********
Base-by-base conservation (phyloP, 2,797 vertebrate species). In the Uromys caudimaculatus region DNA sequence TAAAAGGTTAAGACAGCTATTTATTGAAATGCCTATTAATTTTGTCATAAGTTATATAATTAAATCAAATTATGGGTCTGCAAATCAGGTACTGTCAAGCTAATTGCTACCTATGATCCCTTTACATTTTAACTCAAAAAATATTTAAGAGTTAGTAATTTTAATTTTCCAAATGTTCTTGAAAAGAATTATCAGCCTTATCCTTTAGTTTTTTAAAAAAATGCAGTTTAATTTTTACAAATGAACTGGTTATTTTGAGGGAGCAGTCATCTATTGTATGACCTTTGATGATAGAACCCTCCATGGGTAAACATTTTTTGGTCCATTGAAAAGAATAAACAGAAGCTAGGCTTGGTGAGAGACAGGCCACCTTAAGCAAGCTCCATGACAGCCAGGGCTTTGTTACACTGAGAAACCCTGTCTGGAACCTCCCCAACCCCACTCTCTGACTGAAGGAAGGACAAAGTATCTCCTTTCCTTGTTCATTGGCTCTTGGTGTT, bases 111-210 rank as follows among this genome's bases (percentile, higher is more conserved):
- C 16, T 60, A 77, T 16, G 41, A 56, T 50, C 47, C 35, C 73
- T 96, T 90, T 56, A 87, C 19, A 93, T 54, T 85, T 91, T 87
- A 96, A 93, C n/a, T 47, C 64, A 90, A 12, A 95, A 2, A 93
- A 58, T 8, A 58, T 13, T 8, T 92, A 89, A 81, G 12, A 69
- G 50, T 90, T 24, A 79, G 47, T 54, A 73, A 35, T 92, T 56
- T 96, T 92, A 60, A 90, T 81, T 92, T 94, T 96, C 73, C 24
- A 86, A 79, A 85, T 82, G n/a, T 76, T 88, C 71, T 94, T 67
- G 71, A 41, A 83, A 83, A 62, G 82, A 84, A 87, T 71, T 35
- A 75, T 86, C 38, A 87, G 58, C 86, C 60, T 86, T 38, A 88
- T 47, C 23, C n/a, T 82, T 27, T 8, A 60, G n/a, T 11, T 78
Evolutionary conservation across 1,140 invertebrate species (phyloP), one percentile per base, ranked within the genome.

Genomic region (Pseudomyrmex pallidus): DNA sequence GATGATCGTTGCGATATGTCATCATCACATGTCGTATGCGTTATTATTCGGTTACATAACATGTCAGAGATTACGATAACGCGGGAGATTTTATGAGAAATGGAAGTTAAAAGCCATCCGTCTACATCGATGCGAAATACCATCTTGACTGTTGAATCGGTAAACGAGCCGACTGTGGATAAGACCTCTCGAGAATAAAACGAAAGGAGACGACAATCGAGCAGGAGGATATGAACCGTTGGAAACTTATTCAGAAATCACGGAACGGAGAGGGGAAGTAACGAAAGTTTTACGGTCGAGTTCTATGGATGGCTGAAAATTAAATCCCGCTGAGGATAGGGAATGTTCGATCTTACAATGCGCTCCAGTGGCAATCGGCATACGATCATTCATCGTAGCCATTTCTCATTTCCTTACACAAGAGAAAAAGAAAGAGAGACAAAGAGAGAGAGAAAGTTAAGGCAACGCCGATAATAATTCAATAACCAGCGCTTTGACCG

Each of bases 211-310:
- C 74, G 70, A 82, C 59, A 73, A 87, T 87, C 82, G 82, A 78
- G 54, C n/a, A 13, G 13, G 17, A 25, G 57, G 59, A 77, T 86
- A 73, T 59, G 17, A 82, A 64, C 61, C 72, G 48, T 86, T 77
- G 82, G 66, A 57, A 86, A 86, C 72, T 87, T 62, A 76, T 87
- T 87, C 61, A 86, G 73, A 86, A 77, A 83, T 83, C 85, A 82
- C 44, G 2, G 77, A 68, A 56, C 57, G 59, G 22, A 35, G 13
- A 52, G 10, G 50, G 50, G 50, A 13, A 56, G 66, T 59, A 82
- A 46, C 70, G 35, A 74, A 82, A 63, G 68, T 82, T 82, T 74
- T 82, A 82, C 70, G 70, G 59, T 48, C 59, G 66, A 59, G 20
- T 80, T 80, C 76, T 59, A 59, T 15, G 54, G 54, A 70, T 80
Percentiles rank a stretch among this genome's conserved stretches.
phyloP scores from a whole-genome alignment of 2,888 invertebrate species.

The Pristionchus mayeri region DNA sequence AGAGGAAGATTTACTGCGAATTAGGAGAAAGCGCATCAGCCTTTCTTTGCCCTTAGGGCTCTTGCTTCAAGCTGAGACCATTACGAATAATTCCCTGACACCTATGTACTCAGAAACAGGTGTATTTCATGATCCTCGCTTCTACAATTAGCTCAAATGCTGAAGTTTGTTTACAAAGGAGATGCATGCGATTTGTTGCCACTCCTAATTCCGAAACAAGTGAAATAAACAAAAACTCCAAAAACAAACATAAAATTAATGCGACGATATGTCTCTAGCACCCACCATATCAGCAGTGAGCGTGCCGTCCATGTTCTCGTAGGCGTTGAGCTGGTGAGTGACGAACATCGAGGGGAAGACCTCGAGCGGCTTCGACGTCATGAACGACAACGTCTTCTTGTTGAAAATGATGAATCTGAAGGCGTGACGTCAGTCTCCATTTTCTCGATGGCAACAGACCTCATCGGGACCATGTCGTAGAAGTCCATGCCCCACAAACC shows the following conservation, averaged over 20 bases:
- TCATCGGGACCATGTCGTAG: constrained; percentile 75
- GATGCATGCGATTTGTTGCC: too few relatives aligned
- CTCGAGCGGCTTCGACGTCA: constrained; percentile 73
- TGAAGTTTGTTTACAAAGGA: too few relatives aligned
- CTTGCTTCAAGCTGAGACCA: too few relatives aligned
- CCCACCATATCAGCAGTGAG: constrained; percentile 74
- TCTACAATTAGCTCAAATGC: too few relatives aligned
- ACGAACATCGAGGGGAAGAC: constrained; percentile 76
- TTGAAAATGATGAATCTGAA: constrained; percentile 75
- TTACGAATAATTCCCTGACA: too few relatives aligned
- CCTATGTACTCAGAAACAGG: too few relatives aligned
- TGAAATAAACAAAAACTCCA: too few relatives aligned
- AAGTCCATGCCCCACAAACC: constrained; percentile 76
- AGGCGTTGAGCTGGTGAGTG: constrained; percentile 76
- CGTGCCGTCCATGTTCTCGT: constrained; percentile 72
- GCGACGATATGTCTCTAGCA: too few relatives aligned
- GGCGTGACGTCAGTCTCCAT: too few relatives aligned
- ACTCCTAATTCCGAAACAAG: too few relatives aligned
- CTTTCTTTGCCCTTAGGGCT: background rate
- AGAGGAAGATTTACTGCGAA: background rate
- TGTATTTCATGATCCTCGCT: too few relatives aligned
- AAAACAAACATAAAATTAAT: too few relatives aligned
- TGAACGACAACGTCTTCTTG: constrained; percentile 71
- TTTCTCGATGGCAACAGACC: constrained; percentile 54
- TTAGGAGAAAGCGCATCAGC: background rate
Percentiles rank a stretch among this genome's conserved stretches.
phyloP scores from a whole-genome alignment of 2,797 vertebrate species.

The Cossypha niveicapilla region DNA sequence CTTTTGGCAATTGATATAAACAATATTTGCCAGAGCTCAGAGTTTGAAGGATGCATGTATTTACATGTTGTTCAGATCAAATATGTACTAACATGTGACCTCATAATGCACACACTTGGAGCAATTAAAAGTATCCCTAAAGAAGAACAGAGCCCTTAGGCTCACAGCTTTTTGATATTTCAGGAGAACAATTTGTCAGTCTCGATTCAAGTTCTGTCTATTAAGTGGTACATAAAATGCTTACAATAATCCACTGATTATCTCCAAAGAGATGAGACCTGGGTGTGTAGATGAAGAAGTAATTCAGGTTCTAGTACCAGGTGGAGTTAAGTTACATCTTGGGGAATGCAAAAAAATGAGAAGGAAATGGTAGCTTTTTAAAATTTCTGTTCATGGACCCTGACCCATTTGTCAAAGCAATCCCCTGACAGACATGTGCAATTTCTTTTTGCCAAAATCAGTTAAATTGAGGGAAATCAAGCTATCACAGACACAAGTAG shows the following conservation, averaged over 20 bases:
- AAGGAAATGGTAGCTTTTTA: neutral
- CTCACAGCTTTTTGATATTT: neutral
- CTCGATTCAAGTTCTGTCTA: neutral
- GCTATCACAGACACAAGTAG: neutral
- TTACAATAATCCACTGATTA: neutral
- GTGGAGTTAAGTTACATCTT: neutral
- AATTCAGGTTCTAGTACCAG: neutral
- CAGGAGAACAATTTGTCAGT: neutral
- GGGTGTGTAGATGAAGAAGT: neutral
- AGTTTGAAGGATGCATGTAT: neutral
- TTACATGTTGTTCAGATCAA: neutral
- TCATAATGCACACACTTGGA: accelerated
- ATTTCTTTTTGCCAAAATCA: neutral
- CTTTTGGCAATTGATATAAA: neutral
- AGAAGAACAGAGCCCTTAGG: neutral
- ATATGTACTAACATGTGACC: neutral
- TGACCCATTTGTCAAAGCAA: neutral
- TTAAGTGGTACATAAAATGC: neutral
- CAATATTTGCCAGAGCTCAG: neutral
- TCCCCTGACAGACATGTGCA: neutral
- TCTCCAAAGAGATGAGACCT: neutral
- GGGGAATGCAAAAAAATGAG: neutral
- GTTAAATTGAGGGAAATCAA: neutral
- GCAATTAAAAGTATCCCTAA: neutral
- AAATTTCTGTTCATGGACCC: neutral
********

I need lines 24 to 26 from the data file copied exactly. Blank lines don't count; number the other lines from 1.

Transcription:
- T 80, T 80, C 76, T 59, A 59, T 15, G 54, G 54, A 70, T 80
Percentiles rank a stretch among this genome's conserved stretches.
phyloP scores from a whole-genome alignment of 2,888 invertebrate species.